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  1. Hi I got a 5 wire rectifier. My red wire got a constant 12volts even when the bike is off. Is that correct. My black wire that must go to the ignition does not give 12volt if I turn on the ignition. I keep on blowing my rectifier. The fact that I have 12 volts permanently on the red that should be charging my battery tells me I got a short in that line. Thanks

    1. Your red wire is constantly showing 12 volts, even when the bike is off, suggests that there may be a short circuit in that line. This could be causing your rectifier to blow and preventing your black wire from getting the necessary 12 volts when the ignition is turned on.

      I would recommend checking your wiring and connections to ensure that everything is properly connected and there are no loose or damaged wires. It may also be helpful to check the resistance of your red wire to see if there is a short circuit present.

  2. Ok I have a 6 pin regulator it has 3 yellow, 1 black, 1 brown, and 1 w/ red stripe I need to know what goes where the three yellow go to the stator I’m thinking but the other three I haven’t a clue can you please shed some light on this for me.
    Kindest regards,

    1. Certainly, I can help you with the wiring of your 6-pin regulator. It appears that the three yellow wires should indeed connect to the stator. The black wire typically connects to the ground or a common ground point. The brown wire is usually associated with the ignition or power source. Lastly, the wire with the red stripe typically connects to the battery positive.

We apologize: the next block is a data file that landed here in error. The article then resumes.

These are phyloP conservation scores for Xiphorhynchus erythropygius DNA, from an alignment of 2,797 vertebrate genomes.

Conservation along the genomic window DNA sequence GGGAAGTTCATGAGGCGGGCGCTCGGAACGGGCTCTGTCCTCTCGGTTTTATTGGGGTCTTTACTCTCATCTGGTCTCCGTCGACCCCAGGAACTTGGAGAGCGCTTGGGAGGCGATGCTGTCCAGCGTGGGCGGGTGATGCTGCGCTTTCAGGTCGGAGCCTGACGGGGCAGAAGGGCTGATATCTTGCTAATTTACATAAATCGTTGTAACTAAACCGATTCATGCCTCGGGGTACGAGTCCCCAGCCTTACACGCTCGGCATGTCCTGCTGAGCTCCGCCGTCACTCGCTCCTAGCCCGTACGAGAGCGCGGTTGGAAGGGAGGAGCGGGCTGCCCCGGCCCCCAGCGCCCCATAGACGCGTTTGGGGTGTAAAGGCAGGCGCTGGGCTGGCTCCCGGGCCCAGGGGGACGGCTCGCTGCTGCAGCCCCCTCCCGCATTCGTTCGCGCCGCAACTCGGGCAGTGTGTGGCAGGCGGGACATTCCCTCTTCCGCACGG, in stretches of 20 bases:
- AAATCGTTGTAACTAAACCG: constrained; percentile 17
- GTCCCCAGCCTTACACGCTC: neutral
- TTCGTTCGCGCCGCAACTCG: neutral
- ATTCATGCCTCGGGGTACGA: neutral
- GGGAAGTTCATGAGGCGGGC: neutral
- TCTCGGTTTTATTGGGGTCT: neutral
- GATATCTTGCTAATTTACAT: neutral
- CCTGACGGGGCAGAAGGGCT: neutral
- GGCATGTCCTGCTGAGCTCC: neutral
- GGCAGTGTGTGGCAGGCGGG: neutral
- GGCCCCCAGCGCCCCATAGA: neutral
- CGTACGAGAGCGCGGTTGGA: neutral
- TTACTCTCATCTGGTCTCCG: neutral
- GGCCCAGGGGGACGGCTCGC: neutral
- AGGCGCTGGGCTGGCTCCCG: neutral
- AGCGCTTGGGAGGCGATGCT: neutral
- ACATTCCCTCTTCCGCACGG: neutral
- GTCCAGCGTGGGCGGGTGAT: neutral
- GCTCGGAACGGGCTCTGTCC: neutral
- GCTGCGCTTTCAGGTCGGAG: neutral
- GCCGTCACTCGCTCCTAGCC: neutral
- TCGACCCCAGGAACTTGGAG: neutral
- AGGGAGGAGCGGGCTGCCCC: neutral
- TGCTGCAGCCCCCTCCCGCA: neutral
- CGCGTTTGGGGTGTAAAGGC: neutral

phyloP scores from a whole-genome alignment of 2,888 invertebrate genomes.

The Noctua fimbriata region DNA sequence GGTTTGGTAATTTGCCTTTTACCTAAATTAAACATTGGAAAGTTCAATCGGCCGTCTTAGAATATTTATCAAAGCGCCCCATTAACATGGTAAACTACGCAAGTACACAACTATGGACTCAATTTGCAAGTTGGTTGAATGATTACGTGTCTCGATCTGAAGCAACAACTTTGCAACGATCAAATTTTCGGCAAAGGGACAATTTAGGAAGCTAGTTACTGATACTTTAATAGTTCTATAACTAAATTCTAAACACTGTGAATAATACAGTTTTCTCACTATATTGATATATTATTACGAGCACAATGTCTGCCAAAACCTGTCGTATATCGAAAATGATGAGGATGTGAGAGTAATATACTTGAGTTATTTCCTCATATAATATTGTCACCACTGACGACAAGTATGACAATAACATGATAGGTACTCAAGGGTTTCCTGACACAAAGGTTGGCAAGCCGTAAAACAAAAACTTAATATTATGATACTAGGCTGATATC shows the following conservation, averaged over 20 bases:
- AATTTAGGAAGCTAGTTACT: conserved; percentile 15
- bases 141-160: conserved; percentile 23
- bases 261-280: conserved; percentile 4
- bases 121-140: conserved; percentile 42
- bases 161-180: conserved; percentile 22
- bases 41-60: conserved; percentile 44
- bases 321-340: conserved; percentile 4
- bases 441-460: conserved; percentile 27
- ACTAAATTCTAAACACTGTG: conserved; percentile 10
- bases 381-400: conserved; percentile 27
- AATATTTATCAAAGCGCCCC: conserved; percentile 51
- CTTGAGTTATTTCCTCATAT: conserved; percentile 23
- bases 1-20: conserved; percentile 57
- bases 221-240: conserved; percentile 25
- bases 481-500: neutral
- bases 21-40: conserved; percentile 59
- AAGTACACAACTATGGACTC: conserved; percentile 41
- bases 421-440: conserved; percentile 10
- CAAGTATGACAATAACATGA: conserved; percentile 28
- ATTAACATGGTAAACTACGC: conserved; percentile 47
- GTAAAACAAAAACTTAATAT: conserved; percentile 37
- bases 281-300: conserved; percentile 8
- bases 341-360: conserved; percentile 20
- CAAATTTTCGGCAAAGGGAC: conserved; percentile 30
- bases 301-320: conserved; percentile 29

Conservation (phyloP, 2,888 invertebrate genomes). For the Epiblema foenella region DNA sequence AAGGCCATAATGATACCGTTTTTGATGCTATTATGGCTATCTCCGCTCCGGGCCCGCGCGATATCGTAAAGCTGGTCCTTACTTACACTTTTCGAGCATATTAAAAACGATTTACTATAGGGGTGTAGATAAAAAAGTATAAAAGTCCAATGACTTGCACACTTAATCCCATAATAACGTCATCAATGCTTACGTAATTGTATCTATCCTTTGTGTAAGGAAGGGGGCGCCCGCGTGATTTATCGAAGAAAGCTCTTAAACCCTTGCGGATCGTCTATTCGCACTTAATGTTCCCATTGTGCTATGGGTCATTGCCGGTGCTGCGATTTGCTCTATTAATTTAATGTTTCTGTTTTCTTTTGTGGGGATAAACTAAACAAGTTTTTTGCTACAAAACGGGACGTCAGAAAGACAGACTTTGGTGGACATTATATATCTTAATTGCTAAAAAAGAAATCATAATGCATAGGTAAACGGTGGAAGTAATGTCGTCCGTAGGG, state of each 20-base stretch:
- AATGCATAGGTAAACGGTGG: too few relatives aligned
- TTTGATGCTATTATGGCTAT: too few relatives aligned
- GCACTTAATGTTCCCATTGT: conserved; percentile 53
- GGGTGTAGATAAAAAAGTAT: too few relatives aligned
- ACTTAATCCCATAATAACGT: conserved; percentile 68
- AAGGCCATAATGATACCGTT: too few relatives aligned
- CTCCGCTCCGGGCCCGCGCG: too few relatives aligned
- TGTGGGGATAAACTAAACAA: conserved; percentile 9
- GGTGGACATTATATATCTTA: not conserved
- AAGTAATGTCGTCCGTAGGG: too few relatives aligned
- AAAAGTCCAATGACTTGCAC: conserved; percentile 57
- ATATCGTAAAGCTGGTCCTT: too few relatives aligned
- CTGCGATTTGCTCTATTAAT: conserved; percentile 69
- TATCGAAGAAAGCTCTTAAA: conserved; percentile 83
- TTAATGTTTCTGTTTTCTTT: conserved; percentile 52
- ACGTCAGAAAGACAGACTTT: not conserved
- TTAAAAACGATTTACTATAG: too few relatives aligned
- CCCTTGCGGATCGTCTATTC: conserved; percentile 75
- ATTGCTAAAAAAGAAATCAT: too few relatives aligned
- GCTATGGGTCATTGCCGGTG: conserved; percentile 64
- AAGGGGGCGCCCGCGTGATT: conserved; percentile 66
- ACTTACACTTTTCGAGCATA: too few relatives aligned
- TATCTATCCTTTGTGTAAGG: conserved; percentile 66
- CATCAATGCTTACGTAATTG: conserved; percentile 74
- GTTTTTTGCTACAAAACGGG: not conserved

Please ensure to double-check your specific equipment or consult a professional if you’re uncertain about the connections. Safety is paramount when dealing with electrical wiring.

  3. I’ve got a 6-pin regulator with black, pink, green, yellow then green and black.
    I know the yellow and pink are from the alternator and the last two go to capacitor.
    My problem is: which is the hot DC?
    and: the first BLK and green, which is ground and/or third fase from alternator?
    For reference it’s a shindengen sh542b-12.

    1. To determine which wire is the “hot DC” or the positive voltage output, you can use a multimeter. Set the multimeter to measure DC voltage, and with the vehicle running, check the voltage between one of the green wires (from the second pair going to the capacitor) and a good ground (like the vehicle’s chassis). This wire should be the positive (hot) DC output from the regulator.

      To identify which one of the black and green wires from the first pair is ground, you can use the continuity mode on your multimeter. Disconnect the battery and then check for continuity between each of these wires and the vehicle’s chassis. The wire that beeps or shows continuity is the ground wire.

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